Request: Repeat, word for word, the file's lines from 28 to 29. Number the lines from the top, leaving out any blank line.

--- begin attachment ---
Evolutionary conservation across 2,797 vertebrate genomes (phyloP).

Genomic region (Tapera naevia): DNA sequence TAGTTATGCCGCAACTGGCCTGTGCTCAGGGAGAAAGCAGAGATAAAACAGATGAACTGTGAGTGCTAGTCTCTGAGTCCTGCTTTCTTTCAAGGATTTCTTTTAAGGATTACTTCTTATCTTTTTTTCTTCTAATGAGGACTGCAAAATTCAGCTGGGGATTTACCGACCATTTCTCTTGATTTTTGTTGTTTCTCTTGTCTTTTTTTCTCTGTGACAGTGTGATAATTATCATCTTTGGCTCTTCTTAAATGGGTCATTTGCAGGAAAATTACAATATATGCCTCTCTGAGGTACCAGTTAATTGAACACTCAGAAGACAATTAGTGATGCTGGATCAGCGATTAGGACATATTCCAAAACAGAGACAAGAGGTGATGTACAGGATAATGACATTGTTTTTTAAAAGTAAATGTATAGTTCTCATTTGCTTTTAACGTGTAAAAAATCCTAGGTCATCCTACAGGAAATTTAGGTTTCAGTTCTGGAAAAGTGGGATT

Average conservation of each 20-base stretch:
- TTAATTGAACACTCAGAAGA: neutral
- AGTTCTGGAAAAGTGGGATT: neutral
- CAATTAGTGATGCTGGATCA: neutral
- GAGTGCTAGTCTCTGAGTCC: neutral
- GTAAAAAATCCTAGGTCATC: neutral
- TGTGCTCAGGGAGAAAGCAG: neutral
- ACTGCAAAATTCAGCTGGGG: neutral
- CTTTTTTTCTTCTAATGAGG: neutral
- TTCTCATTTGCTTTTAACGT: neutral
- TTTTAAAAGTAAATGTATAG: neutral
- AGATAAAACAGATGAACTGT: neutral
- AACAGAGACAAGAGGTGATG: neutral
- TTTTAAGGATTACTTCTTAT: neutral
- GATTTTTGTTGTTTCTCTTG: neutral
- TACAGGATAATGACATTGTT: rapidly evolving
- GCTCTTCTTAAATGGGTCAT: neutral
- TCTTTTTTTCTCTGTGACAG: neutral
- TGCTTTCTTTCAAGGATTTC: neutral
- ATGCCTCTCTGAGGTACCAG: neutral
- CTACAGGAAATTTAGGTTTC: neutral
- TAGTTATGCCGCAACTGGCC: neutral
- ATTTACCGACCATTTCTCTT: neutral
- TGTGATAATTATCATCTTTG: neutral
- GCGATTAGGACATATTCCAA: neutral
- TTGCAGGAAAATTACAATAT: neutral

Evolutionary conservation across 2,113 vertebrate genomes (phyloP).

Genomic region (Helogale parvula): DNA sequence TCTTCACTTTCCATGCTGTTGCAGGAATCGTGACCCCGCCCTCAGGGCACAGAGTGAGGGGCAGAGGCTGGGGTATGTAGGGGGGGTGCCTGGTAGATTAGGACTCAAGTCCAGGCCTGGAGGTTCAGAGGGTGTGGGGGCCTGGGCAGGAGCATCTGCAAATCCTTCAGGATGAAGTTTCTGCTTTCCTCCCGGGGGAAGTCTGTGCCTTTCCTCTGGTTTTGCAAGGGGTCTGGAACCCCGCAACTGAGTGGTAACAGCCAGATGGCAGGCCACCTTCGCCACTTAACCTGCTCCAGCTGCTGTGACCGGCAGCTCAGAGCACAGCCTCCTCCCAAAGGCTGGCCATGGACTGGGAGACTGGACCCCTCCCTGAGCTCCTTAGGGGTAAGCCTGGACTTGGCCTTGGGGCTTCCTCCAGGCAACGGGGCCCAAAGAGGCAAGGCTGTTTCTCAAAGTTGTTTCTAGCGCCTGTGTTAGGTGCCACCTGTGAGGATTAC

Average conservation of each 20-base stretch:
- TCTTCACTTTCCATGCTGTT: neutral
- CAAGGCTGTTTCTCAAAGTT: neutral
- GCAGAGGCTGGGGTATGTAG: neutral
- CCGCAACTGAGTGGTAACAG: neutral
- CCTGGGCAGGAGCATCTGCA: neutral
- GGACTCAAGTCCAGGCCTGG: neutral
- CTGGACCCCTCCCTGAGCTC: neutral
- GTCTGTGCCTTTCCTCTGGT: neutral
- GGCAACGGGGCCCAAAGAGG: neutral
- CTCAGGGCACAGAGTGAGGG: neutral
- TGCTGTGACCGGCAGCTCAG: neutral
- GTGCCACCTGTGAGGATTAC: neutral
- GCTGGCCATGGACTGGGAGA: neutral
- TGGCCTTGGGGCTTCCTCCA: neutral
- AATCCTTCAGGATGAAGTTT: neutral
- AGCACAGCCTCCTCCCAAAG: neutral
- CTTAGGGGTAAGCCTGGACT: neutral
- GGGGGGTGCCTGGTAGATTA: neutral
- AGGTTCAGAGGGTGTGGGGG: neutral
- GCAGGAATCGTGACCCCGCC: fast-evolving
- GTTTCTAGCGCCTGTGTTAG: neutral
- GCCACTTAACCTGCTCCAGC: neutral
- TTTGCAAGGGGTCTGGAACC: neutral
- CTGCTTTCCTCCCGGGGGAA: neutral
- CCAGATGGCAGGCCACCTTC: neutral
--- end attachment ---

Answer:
- TTGCAGGAAAATTACAATAT: neutral

Evolutionary conservation across 2,113 vertebrate genomes (phyloP).